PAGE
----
What does the SNB's inflation forecast tell us about policy rates?

Many commentators argue that it is time to raise interest rates and that the SNB hesitates because of the strength of the Swiss franc. Others already discuss, which tools the SNB will use once negative interest rates are abandoned (here and here). I do not doubt that the value of the Swiss franc lets the SNB hesitate to raise rates, or that they have the tools to do so eventually. That it is their politically given mandate preventing them to raise rates gets often overlooked, however.

Recall that the SNB's mandate is, as a first priority, to preserve price stability. As a second priority the SNB can engage in business cycle stabilization and can "contribute" to financial stability. The SNB itself defines price stability as an annual inflation rate of between 0% and 2% in the medium term, which is also the definition mentioned in the dispatch to the National Bank Act. Clearly, the SNB cannot change this mandate given by the legislator; therefore, the SNB's interest rate decisions have to be consistent with this mandate.

This does not mean, however, that the CPI inflation rate always has to stay within the target range. The SNB allows temporary deviations caused, for example, by one-off oil price or exchange rate fluctuations (this is what "in the medium term" means). To judge whether a deviation from the target range is temporary or permanent, the SNB's economists produce a conditional inflation forecast. The forecast takes into account a range of models, indicators, surveys, and judgement, of a large group of economists. The idea is to communicate whether, given the current level of the policy interest rate, inflation will remain within the target range. If this is the case, the policy interest rate is at an appropriate level. If inflation is too high (or too low), this signals that the SNB considers a change in the interest rate.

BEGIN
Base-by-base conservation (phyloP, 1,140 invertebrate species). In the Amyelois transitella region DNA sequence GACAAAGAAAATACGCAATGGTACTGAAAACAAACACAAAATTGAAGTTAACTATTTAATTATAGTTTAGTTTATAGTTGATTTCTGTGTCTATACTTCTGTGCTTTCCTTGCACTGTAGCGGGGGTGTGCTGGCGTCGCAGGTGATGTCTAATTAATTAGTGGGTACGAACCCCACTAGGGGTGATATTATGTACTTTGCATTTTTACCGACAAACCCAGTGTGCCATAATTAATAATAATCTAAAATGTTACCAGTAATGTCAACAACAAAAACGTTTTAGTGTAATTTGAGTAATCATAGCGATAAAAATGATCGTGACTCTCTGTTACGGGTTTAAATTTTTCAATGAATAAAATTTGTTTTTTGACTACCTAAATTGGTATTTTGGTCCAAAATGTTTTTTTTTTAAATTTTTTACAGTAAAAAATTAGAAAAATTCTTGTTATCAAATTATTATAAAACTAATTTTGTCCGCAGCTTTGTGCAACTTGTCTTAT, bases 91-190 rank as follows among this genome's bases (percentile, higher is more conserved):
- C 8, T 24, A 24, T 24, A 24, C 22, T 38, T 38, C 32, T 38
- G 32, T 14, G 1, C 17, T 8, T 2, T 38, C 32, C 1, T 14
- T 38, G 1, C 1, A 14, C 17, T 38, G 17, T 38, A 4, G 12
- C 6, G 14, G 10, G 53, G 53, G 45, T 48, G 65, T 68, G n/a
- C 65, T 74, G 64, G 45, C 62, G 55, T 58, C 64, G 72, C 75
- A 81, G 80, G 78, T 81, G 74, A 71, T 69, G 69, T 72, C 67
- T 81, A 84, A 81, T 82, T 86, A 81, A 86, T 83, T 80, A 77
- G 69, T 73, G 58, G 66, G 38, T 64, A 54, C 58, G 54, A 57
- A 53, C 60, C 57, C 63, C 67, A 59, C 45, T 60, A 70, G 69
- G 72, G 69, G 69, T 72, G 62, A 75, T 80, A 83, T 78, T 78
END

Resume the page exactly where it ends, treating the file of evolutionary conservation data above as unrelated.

The figure shows the SNB's conditional inflation forecasts over time together with the actual CPI inflation rate. We see that, usually, the forecast is increasing. But increases above 2% were relatively rare over the last 10 years. Of course, the subdued conditional inflation forecast stems partly from the financial crisis, but also, from some policy decisions taken by the SNB (this is a topic for another post).

Figure 1: SNB's conditional inflation forecasts (in blue) and actual CPI inflation (in red). Source: SNB.

If we want to judge whether the SNB is about to raise interest rates we have to look at the end of its inflation forecast because the mandate requires price stability only over the medium term. The next figure shows how the endpoint of the forecast published in a particular quarter evolved relative to the upper price stability range (2%). In addition, the blue bars show the change in the SNB's policy interest rate. We see that an inflation forecast of around 2% and higher was associated with interest rate increases from 2004-2007. Then, the inflation forecast collapsed during the financial crisis followed by a substantial reduction in the policy interest rate (note that rate cuts between official meetings are accumulated in the bars). The period from 2010-2011 shows, however, that the SNB does not mechanically raise interest rates when its forecast raises above 2%. Finally, from Fall 2011 to 2017, the forecast endpoint stayed always below 2% suggesting that no interest rate increases were in sight.

Figure 2Endpoint of the SNB's conditional inflation forecast published in the corresponding quarter (in red), the change in the policy interest rate announced in the corresponding quarter (in blue), and the upper target range (2%). Source: SNB.

Currently, however, the endpoint of the inflation forecast hovers around 2%. So does this signal that the SNB is about to raise interest rates? I don't think so, for four reasons. First, we have seen that  even in the past, rate increases do not necessarily have to occur when the endpoint raises above 2%. Second, there is a technical pecularity that the SNB publishes its forecast based on the policy interest rate after an interest rate decision. This means that, if the SNB would increase the policy rate today, the conditional inflation forecast would fall below 2%. Third, I expect that the SNB will let the conditional inflation forecast raise clearly above 2% before starting a tightening cycle. The reason is that increasing the policy rate for the first time signals that more rate increases are about to happen; therefore, the first rate increase may have a much stronger effect on the economy and the exchange rate than subsequent rate increases that are already priced in. Fourth, given that there is only a small risk to price stability, the SNB can take into account its second priority: the real economy. But, the Swiss economy seems to cool down, which makes an interest rate increase even less likely.

In sum, the SNB's inflation forecast gives little evidence that the SNB will raise rates soon.